13. It should be noted, however, that the number of legally sanctioned cartels in Japan has fallen significantly over time (Suzumura 1997, tables 1 and 2).

14. McMillan (1991) discusses this and three additional cases: the case of soil brought in to build the Kansai International Airport, in which excess profits due to collusion may have amounted to 9 percent; the 1982 case of Matsuyama City kitchen equipment purchases, in which the bids incorporated a profit margin of 31 percent; and a 1979 river-dredging case in which excess profits due to collusion were 27 percent of the contract price.

The US Justice Department subsequently settled another case against 11 Japanese electronics firms for rigging bids at the US Air Force base at Yokota. The firms agreed to pay $36.7 million in fines, or nearly 36 percent of the value of the $103 million in contracts.

15. Similarly, Cairns and Galbraith (1990) argue that "frequent flyer programs may offer a device whereby major carriers can discourage entry (retain market share)" (p. 815). This has relevance to FDI in countries with large internal civil aviation networks inasmuch as the existence of these programs tilts consumer preference towards carriers with large domestic networks and away from foreign carriers which do not. Predictably, foreign firms with low degree of overlap in their networks will tend to form alliances to counteract this competitive advantage on the part of incumbent domestic carriers.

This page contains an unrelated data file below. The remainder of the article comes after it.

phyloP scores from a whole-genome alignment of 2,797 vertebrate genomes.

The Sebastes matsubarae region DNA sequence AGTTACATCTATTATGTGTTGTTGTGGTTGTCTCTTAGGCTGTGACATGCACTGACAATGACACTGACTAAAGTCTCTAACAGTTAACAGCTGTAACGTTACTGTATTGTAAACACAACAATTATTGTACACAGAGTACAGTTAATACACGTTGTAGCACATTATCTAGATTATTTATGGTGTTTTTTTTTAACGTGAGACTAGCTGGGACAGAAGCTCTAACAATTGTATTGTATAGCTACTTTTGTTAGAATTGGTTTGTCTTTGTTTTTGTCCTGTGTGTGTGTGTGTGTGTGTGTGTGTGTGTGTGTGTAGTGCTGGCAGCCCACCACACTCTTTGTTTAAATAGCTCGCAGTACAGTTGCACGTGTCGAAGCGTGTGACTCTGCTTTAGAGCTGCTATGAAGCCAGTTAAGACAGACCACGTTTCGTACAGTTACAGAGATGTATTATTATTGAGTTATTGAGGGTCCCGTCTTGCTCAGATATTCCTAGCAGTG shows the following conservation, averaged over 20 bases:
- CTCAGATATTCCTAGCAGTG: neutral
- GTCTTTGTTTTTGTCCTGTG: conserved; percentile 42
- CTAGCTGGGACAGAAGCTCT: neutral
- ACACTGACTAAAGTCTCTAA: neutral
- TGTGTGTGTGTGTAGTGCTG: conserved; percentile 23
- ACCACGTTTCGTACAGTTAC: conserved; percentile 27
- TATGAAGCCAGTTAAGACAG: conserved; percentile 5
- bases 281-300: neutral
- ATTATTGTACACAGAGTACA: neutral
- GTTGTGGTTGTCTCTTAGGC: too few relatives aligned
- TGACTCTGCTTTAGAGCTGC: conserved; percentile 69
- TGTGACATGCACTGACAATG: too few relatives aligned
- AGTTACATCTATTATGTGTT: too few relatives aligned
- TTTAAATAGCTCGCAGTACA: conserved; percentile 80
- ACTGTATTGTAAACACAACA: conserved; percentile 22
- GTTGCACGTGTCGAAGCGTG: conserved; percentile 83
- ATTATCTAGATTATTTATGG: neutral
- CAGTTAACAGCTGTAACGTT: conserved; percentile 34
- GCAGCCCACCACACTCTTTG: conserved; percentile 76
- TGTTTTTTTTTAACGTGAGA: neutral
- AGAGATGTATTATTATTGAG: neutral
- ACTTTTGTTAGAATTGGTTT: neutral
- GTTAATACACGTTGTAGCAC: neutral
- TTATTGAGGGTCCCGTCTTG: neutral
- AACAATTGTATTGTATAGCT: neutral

16. As in the case of horizontal agreements, foreclosure is difficult without some regulatory mechanism to facilitate blocking competitors' counterstrategies of parallel vertical integration or establishment of distribution networks.

17. See Dobson and Waterson (1996) for an overview of these issues.

18. The term kieretsu in Japanese is typically preceded by a modifier such as kin'yu kieretsu (financial groups), kigyo kieretsu (corporate groups), kigyo guruupu (affiliated firm groups), or ryutsu kieretsu (distribution groups), specifying the type of relationship among the affiliated firms. However, as Matsushita (1997) observes, the term is rather vague and does not necessarily involve contractual relationships between the affiliated firms. Instead, these may be de facto relationships based on repeated transactions.

19. Vertical kieretsu may involve considerable cross-ownership as well as product market linkages. Sheard (1997) notes that Toyota owns 25 percent of the stock shares of its top suppliers which in turn sell 43 percent of their output to Toyota; likewise Nissan owns 30 percent of its suppliers' stock and they sell 55 percent of their output to Nissan. (Dodwell Marketing Consultants (1997), however, reports that the vehicle assemblers are encouraging their suppliers to diversify their customer bases.) In the electronics sector, Matsushita owns 54 percent of the stock of its primary suppliers which sell 51 percent of their output to Matsushita, and Hitachi owns 50 percent of its principal suppliers' shares, and they sell 30 percent of their output to Hitachi.